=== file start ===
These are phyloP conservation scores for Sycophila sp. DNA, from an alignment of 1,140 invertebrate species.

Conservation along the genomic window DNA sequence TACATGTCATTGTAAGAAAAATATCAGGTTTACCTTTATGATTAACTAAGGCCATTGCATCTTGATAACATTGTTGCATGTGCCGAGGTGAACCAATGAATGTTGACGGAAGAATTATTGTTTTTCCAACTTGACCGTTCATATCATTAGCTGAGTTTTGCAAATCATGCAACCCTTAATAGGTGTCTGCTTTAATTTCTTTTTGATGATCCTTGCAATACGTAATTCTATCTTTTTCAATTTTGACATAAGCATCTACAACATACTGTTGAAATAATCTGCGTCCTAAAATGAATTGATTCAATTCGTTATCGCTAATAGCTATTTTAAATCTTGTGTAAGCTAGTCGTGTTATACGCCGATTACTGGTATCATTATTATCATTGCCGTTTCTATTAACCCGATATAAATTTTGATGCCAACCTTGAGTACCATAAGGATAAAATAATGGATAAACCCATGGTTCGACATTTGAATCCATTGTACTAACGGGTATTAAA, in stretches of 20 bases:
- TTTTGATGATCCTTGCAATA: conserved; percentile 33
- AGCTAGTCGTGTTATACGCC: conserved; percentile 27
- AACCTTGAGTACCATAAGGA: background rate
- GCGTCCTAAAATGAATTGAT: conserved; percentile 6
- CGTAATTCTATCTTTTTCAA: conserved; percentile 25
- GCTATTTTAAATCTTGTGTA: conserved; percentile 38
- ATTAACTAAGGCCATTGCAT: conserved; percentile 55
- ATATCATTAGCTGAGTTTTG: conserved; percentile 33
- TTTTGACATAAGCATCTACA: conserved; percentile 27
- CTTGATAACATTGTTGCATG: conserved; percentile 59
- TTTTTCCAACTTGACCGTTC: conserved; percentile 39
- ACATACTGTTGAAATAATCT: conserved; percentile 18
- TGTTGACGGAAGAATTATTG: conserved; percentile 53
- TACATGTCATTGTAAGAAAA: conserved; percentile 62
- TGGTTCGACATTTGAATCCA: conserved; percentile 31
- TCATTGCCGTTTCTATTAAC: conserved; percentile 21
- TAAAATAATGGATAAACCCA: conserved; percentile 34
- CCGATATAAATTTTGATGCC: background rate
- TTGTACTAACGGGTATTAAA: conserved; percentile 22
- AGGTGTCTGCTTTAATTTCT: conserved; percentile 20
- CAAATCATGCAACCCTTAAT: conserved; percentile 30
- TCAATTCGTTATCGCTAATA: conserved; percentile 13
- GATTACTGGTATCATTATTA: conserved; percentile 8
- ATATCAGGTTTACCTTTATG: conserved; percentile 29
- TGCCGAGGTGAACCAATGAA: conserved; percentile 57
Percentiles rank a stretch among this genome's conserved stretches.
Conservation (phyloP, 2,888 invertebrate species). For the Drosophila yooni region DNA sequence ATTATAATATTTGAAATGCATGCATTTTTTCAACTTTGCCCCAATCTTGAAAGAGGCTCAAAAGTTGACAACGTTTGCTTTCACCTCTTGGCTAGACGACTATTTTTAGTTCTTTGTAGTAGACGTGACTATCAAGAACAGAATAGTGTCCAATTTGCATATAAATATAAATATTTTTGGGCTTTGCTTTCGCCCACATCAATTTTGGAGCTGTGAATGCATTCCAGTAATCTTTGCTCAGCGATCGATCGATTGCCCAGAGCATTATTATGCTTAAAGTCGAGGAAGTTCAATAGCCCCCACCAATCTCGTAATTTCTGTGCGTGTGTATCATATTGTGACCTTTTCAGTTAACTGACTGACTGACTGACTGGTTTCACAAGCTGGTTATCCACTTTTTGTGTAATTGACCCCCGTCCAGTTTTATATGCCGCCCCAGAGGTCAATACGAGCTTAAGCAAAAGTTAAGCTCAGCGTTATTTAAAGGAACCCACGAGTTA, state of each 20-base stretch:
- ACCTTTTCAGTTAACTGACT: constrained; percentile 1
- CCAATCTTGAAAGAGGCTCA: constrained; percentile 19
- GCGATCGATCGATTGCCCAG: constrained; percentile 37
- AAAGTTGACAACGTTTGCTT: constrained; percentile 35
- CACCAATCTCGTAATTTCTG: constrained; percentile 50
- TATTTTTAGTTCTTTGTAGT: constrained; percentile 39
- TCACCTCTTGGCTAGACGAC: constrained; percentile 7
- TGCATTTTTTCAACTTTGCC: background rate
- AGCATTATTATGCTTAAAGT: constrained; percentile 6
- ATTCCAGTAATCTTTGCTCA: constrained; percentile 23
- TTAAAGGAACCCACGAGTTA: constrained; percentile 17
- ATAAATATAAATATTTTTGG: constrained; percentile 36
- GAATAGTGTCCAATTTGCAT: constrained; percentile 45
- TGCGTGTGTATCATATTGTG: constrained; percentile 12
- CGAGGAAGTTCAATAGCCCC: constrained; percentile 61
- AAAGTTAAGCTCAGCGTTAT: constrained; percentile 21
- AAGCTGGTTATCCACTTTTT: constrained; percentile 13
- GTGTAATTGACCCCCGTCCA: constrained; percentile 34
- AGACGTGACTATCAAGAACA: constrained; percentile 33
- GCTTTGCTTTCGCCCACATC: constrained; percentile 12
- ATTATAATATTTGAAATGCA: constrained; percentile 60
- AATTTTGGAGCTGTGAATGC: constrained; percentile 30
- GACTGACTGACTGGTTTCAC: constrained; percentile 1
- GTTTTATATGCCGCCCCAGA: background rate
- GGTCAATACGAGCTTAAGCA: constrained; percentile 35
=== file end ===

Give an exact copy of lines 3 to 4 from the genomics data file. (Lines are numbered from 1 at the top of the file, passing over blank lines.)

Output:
- TTTTGATGATCCTTGCAATA: conserved; percentile 33
- AGCTAGTCGTGTTATACGCC: conserved; percentile 27